The number of advance tax rulings between the Dutch tax office and foreign multinationals has fallen from 715 in 2012 to 632 last year, the Volkskrant reports on Tuesday.
The number of complicated constructions involving several agreements has risen from 176 in 2010 to 282 last year, the paper says. It bases its claims on finance ministry data obtained using freedom of information legislation.
The Netherlands has been under fire for its pro-active approach to tax agreements.
The European Commission is currently investigating the deal with Starbucks which allowed the American coffee company to pay just €1.2m in tax over three years for its coffee roasting operations which are based in the Netherlands.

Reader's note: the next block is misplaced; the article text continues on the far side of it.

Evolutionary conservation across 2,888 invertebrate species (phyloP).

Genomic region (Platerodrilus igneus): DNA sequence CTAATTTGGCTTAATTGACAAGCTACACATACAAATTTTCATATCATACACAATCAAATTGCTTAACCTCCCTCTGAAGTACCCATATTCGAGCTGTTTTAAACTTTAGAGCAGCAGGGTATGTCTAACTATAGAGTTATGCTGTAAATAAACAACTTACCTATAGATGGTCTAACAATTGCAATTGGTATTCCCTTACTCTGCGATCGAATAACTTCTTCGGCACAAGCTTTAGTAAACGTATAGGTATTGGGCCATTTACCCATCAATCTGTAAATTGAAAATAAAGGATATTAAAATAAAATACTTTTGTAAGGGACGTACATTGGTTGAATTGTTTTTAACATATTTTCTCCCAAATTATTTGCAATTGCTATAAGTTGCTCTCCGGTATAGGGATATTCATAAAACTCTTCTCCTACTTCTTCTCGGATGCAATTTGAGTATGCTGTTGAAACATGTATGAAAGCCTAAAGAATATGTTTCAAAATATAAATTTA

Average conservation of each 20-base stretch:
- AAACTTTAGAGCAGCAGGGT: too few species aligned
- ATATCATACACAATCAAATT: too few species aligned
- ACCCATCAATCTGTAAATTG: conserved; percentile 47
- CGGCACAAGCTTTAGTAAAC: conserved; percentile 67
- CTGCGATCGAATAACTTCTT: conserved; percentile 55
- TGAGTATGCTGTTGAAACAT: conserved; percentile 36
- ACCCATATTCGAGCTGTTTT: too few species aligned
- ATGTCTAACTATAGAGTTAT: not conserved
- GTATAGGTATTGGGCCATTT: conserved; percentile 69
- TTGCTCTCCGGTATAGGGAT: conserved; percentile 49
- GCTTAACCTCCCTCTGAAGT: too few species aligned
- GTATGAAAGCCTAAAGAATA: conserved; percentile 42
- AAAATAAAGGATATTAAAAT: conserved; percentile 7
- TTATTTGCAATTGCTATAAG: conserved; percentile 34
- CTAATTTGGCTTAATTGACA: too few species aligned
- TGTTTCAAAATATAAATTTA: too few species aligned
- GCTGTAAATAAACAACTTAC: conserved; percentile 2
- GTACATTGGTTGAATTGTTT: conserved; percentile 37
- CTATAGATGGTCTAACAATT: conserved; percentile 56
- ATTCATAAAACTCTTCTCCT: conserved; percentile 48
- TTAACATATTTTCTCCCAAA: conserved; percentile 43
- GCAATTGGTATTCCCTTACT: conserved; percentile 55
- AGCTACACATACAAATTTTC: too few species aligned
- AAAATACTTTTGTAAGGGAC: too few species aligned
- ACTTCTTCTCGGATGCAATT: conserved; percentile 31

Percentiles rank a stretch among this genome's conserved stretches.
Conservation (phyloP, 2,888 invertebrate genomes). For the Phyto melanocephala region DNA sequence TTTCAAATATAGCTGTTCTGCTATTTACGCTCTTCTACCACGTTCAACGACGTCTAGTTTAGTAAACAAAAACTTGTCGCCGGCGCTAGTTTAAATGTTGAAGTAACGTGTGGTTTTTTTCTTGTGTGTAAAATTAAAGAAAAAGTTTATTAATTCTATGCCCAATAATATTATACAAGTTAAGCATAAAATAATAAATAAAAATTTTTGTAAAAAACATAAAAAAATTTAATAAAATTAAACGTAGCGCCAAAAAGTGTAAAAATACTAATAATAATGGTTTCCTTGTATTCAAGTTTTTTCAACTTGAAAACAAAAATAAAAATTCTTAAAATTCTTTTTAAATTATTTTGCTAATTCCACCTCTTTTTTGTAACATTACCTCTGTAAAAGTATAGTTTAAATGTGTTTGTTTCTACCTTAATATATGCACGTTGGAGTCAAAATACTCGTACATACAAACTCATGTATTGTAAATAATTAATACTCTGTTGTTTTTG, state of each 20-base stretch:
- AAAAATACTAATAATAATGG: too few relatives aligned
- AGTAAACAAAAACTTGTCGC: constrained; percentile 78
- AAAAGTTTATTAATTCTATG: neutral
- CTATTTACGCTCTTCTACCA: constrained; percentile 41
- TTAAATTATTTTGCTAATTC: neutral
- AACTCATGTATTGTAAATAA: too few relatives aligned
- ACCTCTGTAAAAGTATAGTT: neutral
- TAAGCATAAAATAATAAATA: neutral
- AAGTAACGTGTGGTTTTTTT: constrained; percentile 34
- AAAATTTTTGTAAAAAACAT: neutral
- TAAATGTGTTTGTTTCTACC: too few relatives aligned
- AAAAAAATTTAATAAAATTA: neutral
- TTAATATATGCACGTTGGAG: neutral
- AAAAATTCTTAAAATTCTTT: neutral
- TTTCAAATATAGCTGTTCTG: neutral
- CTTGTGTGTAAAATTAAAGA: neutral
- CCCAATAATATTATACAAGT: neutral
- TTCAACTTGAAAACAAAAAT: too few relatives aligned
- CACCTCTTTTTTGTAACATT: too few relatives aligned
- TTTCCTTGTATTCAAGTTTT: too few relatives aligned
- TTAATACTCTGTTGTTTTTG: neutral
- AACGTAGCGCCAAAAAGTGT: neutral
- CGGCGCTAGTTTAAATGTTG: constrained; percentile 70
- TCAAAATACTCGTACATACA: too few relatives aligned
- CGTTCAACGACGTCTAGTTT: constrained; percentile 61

The Commission estimates this should have been €6-24m and says the tax deal could be unfair state support for industry.
The cabinet backs the use of advance price agreements because they encourage job-creating multinationals to set up shop in the Netherlands and stop long disputes about tax bills.
The national auditors office said in November the Dutch tax system, based on treaties which exempt multinationals from tax on profits made abroad and on royalties, conforms to international rules and the tax office exercises sufficient control.
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